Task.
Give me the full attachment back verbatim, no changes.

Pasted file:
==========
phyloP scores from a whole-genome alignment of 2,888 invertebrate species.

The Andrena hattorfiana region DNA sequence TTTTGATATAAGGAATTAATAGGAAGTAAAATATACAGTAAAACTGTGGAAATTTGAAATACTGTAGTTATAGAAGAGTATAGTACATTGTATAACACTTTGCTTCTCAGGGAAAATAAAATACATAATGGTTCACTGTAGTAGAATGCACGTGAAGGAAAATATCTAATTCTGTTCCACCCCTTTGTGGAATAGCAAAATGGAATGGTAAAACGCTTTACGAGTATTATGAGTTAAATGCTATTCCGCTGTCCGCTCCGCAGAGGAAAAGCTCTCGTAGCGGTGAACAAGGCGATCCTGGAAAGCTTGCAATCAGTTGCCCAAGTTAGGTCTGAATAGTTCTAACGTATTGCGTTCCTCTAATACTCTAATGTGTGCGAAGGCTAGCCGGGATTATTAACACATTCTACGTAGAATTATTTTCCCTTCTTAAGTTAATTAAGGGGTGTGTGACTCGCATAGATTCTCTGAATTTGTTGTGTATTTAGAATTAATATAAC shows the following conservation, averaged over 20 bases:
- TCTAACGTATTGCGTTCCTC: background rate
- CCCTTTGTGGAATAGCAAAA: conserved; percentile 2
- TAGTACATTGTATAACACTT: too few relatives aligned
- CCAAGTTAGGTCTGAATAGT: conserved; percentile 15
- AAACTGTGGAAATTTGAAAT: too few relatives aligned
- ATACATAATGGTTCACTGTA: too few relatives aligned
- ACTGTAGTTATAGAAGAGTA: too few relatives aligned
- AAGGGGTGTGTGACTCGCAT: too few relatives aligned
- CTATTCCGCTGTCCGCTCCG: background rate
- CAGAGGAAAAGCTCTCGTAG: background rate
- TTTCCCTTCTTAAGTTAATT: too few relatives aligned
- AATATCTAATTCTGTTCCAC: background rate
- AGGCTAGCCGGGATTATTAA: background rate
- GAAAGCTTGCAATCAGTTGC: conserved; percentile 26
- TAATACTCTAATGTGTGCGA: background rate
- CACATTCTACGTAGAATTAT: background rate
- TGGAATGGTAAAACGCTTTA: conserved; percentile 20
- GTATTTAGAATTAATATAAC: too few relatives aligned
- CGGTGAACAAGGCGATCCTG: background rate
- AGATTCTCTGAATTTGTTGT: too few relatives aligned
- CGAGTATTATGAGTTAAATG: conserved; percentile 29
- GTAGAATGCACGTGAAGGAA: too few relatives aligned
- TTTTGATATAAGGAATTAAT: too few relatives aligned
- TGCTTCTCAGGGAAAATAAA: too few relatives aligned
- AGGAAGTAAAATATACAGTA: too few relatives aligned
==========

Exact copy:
phyloP scores from a whole-genome alignment of 2,888 invertebrate species.

The Andrena hattorfiana region DNA sequence TTTTGATATAAGGAATTAATAGGAAGTAAAATATACAGTAAAACTGTGGAAATTTGAAATACTGTAGTTATAGAAGAGTATAGTACATTGTATAACACTTTGCTTCTCAGGGAAAATAAAATACATAATGGTTCACTGTAGTAGAATGCACGTGAAGGAAAATATCTAATTCTGTTCCACCCCTTTGTGGAATAGCAAAATGGAATGGTAAAACGCTTTACGAGTATTATGAGTTAAATGCTATTCCGCTGTCCGCTCCGCAGAGGAAAAGCTCTCGTAGCGGTGAACAAGGCGATCCTGGAAAGCTTGCAATCAGTTGCCCAAGTTAGGTCTGAATAGTTCTAACGTATTGCGTTCCTCTAATACTCTAATGTGTGCGAAGGCTAGCCGGGATTATTAACACATTCTACGTAGAATTATTTTCCCTTCTTAAGTTAATTAAGGGGTGTGTGACTCGCATAGATTCTCTGAATTTGTTGTGTATTTAGAATTAATATAAC shows the following conservation, averaged over 20 bases:
- TCTAACGTATTGCGTTCCTC: background rate
- CCCTTTGTGGAATAGCAAAA: conserved; percentile 2
- TAGTACATTGTATAACACTT: too few relatives aligned
- CCAAGTTAGGTCTGAATAGT: conserved; percentile 15
- AAACTGTGGAAATTTGAAAT: too few relatives aligned
- ATACATAATGGTTCACTGTA: too few relatives aligned
- ACTGTAGTTATAGAAGAGTA: too few relatives aligned
- AAGGGGTGTGTGACTCGCAT: too few relatives aligned
- CTATTCCGCTGTCCGCTCCG: background rate
- CAGAGGAAAAGCTCTCGTAG: background rate
- TTTCCCTTCTTAAGTTAATT: too few relatives aligned
- AATATCTAATTCTGTTCCAC: background rate
- AGGCTAGCCGGGATTATTAA: background rate
- GAAAGCTTGCAATCAGTTGC: conserved; percentile 26
- TAATACTCTAATGTGTGCGA: background rate
- CACATTCTACGTAGAATTAT: background rate
- TGGAATGGTAAAACGCTTTA: conserved; percentile 20
- GTATTTAGAATTAATATAAC: too few relatives aligned
- CGGTGAACAAGGCGATCCTG: background rate
- AGATTCTCTGAATTTGTTGT: too few relatives aligned
- CGAGTATTATGAGTTAAATG: conserved; percentile 29
- GTAGAATGCACGTGAAGGAA: too few relatives aligned
- TTTTGATATAAGGAATTAAT: too few relatives aligned
- TGCTTCTCAGGGAAAATAAA: too few relatives aligned
- AGGAAGTAAAATATACAGTA: too few relatives aligned